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While she is correct that he destroyed the country, it was not because he outlawed contraception and abortion. He condemned 20 million people to a life of total control, from cradle to grave, when sometimes death was a relief from the pain and misery of exploitative egalitarian life for the masses, while the communist elites lived in the lap of luxury in fancy homes, took expensive vacations, shopped in their own stores, and were treated in their own hospitals by western-trained doctors.
Contraceptives were not known well or easily available in socialist/communist Romania; women used abortion as a form of contraception. If they could find contraceptives on the black market, they were expensive, and women did not take them daily.
Women were certainly encouraged by law to have children to replenish the dying population but were not dictated to have five. The more children a woman had, the more welfare she received from the communist state. Country folks in general had lots of kids in order to have enough hands tending the co-operative farms and a place to stay in old age in the absence of nursing homes.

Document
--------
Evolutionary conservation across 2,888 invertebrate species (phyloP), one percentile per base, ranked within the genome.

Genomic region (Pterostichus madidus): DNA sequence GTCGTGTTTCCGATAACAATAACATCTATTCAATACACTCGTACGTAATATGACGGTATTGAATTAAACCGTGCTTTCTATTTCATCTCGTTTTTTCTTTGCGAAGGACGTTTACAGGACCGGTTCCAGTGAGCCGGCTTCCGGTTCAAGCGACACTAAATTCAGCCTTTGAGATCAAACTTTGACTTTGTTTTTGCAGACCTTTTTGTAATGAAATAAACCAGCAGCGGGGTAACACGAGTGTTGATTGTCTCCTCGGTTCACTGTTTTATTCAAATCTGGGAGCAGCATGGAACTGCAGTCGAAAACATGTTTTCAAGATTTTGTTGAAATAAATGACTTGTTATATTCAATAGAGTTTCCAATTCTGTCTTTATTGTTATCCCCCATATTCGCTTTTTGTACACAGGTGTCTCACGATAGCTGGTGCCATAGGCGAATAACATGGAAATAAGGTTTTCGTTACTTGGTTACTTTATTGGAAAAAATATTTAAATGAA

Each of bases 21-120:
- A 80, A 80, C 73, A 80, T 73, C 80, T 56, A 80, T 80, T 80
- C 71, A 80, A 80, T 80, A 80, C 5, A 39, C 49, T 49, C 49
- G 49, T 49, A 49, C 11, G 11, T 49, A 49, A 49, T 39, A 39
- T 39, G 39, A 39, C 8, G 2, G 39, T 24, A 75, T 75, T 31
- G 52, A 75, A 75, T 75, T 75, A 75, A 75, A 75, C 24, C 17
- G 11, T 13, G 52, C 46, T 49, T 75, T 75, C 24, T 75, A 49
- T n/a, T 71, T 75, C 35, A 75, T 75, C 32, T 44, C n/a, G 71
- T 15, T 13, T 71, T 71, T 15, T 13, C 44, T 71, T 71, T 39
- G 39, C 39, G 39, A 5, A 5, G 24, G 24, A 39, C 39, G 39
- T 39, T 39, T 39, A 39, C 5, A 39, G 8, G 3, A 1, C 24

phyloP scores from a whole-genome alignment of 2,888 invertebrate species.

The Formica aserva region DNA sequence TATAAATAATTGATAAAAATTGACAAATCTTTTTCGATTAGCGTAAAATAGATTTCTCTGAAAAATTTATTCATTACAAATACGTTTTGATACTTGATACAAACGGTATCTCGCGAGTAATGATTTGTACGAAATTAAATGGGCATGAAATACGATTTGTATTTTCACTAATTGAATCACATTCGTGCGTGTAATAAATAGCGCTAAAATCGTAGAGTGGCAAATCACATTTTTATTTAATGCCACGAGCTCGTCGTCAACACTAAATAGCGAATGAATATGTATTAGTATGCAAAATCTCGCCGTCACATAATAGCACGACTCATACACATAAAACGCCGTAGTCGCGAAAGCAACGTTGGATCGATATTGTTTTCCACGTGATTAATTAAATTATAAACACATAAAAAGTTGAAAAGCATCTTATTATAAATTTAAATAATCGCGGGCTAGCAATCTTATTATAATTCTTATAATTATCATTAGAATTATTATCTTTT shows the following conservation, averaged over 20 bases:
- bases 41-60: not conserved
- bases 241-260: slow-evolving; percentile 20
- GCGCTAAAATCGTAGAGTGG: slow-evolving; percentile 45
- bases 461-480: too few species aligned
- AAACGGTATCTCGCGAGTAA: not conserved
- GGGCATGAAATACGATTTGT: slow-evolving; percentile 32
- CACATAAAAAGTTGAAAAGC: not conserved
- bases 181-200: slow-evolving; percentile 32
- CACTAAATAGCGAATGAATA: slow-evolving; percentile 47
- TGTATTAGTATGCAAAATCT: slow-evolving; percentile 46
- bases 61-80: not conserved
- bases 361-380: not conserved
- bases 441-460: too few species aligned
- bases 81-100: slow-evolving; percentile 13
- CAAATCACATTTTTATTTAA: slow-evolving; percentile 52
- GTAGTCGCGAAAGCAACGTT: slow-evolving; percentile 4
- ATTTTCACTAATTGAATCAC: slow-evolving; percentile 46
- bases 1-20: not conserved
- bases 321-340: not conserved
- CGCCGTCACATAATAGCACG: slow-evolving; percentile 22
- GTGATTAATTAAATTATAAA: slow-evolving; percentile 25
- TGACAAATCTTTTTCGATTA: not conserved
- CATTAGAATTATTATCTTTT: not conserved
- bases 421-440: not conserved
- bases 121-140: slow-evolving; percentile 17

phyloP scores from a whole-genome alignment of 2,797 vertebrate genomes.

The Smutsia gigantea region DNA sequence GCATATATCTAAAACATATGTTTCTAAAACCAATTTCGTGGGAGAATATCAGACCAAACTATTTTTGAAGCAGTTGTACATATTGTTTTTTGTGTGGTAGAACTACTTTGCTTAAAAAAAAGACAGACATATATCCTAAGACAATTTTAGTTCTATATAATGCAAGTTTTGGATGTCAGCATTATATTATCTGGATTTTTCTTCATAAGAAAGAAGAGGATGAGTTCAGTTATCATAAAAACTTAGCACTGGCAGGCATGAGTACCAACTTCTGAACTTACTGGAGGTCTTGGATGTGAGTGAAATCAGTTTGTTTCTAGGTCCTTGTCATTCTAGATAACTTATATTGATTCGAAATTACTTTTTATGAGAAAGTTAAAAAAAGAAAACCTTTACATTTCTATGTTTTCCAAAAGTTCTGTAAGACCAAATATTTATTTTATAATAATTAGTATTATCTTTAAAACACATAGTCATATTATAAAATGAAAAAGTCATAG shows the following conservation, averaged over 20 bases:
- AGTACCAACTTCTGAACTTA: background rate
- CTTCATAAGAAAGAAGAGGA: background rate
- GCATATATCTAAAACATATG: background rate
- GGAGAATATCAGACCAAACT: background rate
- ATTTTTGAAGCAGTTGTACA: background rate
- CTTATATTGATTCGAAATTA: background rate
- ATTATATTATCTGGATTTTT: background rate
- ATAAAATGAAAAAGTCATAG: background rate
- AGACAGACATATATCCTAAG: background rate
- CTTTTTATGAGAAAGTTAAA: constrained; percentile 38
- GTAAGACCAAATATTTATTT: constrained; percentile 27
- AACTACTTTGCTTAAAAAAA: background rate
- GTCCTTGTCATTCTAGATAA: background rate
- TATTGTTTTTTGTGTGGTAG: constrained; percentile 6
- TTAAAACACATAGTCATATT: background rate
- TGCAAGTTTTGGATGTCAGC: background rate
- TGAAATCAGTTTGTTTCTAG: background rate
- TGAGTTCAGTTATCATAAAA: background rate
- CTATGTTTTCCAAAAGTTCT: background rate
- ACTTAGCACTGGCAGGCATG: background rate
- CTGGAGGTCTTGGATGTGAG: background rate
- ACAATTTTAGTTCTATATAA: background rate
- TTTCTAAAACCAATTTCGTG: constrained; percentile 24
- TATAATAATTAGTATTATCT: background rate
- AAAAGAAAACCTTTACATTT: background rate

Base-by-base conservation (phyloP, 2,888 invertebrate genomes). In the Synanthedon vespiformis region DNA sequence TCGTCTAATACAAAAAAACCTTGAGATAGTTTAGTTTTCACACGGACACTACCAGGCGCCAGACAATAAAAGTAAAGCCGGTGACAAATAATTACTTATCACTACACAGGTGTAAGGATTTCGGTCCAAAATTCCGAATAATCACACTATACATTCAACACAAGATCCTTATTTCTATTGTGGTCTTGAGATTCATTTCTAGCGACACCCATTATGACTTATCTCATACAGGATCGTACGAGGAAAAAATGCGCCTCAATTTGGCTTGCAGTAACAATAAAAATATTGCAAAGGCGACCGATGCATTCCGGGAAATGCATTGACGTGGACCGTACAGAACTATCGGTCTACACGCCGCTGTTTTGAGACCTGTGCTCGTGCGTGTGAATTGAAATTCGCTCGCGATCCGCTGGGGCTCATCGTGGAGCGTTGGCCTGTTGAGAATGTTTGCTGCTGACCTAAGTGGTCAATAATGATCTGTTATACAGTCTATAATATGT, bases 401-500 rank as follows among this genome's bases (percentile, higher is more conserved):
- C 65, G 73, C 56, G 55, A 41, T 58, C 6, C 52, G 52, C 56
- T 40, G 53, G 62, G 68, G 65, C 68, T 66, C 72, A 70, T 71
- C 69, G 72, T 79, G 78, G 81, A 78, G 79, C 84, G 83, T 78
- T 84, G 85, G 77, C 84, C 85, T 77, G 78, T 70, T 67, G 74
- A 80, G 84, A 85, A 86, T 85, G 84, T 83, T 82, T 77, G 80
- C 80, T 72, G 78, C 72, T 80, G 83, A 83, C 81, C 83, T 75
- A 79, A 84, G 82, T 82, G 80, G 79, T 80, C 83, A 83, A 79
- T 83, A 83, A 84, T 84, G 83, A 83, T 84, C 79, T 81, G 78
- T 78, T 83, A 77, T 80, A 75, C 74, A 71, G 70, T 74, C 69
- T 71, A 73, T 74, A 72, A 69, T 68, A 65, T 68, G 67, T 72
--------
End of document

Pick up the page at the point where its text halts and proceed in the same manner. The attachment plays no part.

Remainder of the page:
Sighetul Marmatiei, where Izidor was born, is certainly a very impoverished area, and was particularly so during the communist regime.
Tom Jarriel’s report from ABC showed the cruel treatment of children in these orphanages. People were full of outrage yet nobody in this country bats an eye knowing that more than 40 million babies were aborted in this country since Roe v. Wade – it is considered a "choice" to murder a baby in the womb.
"Izidor was not abandoned into another family, he was abandoned into a hell hole," said Janice Tomlin.
Dr. Jane Aronson, adoption specialist, described the children, "They were emaciated, skeletal… I’ve never seen that anywhere except in Romania." I wonder if she had equal access to orphanages in communist North Korea, Cuba, the Soviet Union, or China of that time.
Watching these children, most of whom have never been touched by human hands, hugged, loved, kissed, spoken to, read to, rocking themselves endlessly with a blank stare was heartbreaking.
Dr. Charles Nelson, professor of Pediatrics and Neuroscience at Harvard University, explained how the adopting families in this country were not prepared to intervene in the development of the children who still remembered what had happened to them while raised in an institution that neglected them during their most important formative years.
He also explained that institutionalized children have "lower IQs, hyperactivity, attention deficit disorders, anxiety, attachment problems, difficulties in interpersonal relationships," and show on scans smaller brains and less electrical activity. "Interventions may not yield the expected outcomes" even in cases when the children were not raised in institutions but were severely mistreated early in life.
Izidor is now in his early thirties and wants to rebuild his life, to help others. He said, "Sighetul Marmatiei is always going to be my hometown. My life is awareness, speaking for those orphans who did not get out."